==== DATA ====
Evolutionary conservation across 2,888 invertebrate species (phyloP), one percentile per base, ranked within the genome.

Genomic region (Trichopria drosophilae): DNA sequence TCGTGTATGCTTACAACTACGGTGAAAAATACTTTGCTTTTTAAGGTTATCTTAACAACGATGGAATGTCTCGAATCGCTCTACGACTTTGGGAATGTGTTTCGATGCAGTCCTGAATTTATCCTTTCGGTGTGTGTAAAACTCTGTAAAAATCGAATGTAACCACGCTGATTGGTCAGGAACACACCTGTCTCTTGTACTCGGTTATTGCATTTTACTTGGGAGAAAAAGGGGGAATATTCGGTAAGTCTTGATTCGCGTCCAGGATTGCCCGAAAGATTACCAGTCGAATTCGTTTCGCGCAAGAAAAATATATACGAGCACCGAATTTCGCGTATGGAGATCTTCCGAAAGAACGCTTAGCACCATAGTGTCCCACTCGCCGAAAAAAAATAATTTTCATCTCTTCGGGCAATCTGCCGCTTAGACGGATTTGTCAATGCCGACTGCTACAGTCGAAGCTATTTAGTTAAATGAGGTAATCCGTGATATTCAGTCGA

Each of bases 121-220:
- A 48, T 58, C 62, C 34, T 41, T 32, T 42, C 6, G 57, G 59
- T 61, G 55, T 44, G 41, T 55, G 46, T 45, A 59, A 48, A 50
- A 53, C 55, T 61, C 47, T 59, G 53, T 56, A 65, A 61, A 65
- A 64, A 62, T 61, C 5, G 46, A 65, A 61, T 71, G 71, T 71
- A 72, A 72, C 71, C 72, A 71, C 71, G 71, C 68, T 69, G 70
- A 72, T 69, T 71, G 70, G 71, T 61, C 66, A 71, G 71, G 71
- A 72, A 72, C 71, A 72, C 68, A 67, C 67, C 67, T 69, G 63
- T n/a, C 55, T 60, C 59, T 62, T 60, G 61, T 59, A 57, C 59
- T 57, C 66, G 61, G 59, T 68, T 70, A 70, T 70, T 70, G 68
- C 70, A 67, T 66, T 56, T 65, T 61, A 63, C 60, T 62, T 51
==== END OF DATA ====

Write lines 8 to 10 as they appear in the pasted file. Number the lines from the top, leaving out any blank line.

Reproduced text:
- A 72, A 72, C 71, C 72, A 71, C 71, G 71, C 68, T 69, G 70
- A 72, T 69, T 71, G 70, G 71, T 61, C 66, A 71, G 71, G 71
- A 72, A 72, C 71, A 72, C 68, A 67, C 67, C 67, T 69, G 63